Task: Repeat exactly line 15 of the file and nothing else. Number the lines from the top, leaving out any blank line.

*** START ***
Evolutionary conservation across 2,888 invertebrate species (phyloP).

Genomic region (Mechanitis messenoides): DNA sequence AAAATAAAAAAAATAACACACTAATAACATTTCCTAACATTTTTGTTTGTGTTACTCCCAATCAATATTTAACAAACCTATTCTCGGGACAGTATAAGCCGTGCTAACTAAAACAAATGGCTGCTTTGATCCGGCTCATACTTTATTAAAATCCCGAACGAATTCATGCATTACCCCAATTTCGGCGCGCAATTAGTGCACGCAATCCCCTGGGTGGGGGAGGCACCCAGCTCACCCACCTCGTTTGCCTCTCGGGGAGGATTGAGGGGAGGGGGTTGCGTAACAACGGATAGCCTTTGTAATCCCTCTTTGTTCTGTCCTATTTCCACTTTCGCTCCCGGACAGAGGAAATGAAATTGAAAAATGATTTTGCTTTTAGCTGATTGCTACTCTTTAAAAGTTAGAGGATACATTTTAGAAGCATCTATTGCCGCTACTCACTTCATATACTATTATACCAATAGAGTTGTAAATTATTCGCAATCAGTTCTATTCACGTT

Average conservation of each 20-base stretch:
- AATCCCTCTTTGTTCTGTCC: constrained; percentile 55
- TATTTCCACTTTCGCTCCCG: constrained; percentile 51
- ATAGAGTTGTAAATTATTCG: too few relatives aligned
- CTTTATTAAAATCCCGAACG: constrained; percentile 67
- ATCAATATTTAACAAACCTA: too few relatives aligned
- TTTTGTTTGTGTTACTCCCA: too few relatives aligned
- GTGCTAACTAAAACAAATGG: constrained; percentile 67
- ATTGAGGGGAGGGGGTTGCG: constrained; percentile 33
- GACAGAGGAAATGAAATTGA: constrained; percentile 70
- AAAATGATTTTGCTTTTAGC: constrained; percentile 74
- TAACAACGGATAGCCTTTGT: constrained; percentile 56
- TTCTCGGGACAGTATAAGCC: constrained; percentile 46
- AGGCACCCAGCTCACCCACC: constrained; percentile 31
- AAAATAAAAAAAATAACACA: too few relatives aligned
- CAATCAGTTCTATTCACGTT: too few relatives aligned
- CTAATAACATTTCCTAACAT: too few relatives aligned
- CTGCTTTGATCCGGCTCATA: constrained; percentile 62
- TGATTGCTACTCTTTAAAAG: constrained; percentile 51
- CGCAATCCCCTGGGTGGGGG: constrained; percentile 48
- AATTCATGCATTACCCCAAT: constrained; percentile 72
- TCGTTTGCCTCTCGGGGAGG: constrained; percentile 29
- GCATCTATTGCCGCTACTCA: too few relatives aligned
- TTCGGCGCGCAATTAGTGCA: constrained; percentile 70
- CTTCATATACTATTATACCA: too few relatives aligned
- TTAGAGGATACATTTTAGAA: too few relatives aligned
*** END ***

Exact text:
- TTCTCGGGACAGTATAAGCC: constrained; percentile 46